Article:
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Intuit is one of at least five companies that I plan to profile in depth for my new--still nameless--book. The others are essentially big business-to-big business players. But Intuit is business-to-small business and consumer. My particular interest is the small business side an area generally considered to be too fragmented, limited in budget and late to adopt to be a profitable area to serve. Yet, every small business needs to manage its books and tax records and Intuit is the overwhelming supplier of automated products in this area. Scott said Intuit has 50 million individual and small business users. It started its online communities about three years ago and today has 3.5 million active users. About 400,000 are small business users. Both numbers are growing. Last week, I talked with Scott Gulbransen, a senior PR/Social media manager for Intuit's TurboTax group. It was an overview, the first of what will be a series of talks with Intuit, its customers and third-party developers. Like other companies, Intuit did not wake up one morning and devise a grand strategy for online communities. In fact, it was more an outgrowth of issues that would keep company officials awake at night: how to migrate from a company whose products sold off retail shelves to one whose products are downloaded from the internet. Scott didn't say it, but in the early-to-middle 2000s, Intuit lost luster as an innovator and some wondered if the company would remain as an independent entity. The company started to fumble with an online strategy and as it did, Scott told me, "a sense of community was woven into corporate DNA." Like SAP, the communities are part of a larger something that both companies call "ecosystems." Both companies see the ecosystem as core to corporate strategy, but they've structured them differently. SAP has folded its network of communities into an Ecosystem and Partners Group, Intuit's communities are assigned to product groups and operated separately from each other. Still, it assembles into an ecosystem strategy. At Intuit, developers collaborate at the back end, telling each other how to make applications succeed. And the strategy makes traditional command and control approaches obsolete. “An ecosystem makes you get out of the way. You build a platform and enable. At the end of the day everybody benefits. Your marketplace becomes a living breathing thing,” he said. Despite these different approaches, the outcome seems to be the same. The lines between company, customers and third-party vendors and partners get blurred as products, services, policies are developed, delivered and refined in transparent, collaborative style, somewhat ad hoc style. While marketing may be responsible for communities, these communities have diminished the importance of traditional marketing tactics of drum rolls announcing releases and updates. Stealth modes make no sense in collaborative environments where companies ask customers how to make the products better. While the company built these communities, and they host them on company space, Intuit does not presume to run these communities from what Scott told me. The lines between customers and the company have became less clearly defined. Third-party vendors who might previously have been regarded as competitors or irrelevant, became partners. The key issue in the communities "is no longer what's good for Intuit," Scott said, but "what's best for the customer." Coincidentally, it turns out that what's best for the customer is almost always best for Intuit in the long run. To understand the core benefit to Intuit, Scott quoted Scott Cook, Intuit founder and chairman “In the moment feedback is a huge gift to companies. You want to do everything you can to foster more and more. This was not possible 30 years ago.” The communities created a partnering process for product development and for helping each other, sometimes without an Intuit representative being involved at all. The communities become a "connection platform," one where ideas and information are shared and spread faster than was previously possible. Scott feels that the social networks have a special value for small business practitioners. "Running a small business can be lonely. The biggest obstacle is to connect with others like yourself." Intuit can help proprietors find others like themselves and because its online, they do not need to take time away from their operations to attend a workshop or events. The social networks also serve as development platforms, giving independent software developers unprecedented access to a community of millions of small business operators and you can affordably address them as property owners, or dry cleaners or coffee shop proprietors. "If you can build for QuickBooks, then you have a massive market opportunity," Scott told me. One such example is Propertyware.com which helps smaller property owners and operators to manage cost and flow of rental properties. It lets small landlords better manage their properties, understand profits, cash flows. The company has no brick and mortar, but exists exclusively in the cloud. Through a variety of services including Intuit Marketplace and old-fashioned email newsletter, Intuit has given this small virtual company the ability to speak to Intuit's customer base. When Propertyware acquires a new customer, that customer can go directly to Propertyware to purchase additional products. Intuit is fine with that. The customer benefits and Intuit's value to that customer goes up. One other place that SAP and Intuit seem to agree. Online communities do not reduce the need for face-to-face meetings between people who primarily know each other through online communities. They increase it. Both companies host a series of social events for their most passionate community members. It seems there still is a business value to handshakes, smiles and occasional hugs. [NOTE: Do you have a story about Intuit or any other enterprise social network? Please let me know. This book is in the early phases of development. And I can use the wisdom of this crowd. Leave a comment or send me an email.] Continue reading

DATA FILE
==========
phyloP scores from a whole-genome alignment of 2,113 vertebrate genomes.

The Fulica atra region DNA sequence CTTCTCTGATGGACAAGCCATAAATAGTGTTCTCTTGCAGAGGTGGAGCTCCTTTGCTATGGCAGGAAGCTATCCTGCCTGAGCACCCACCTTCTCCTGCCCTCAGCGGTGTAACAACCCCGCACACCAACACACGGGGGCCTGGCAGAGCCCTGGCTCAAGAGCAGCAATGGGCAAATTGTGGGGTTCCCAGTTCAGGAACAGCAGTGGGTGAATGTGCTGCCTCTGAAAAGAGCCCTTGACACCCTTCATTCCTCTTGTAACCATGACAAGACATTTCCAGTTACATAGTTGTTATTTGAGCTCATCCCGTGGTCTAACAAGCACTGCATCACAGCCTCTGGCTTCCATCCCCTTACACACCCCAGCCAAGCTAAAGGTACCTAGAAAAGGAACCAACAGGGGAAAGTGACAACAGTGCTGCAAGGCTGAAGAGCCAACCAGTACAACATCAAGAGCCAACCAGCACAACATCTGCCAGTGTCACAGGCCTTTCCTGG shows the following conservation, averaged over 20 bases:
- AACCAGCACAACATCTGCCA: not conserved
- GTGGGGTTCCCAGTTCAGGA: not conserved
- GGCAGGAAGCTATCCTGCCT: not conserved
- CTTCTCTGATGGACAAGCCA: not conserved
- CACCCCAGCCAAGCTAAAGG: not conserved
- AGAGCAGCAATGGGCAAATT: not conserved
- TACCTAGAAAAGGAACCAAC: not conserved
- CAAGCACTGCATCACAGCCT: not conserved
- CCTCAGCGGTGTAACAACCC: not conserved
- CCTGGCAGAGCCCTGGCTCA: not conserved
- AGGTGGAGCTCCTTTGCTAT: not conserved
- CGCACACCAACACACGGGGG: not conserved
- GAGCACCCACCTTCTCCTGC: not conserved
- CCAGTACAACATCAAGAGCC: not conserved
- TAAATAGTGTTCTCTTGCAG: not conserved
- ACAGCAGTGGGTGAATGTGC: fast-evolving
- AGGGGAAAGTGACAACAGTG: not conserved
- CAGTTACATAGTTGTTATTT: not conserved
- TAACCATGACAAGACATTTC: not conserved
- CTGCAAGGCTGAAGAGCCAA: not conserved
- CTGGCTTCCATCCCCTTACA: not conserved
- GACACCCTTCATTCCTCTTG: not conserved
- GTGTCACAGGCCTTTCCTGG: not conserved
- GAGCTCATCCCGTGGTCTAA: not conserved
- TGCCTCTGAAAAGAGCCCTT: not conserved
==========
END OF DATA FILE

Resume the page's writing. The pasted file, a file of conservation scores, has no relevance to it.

Posted Feb 1, 2010 at Global Neighbourhoods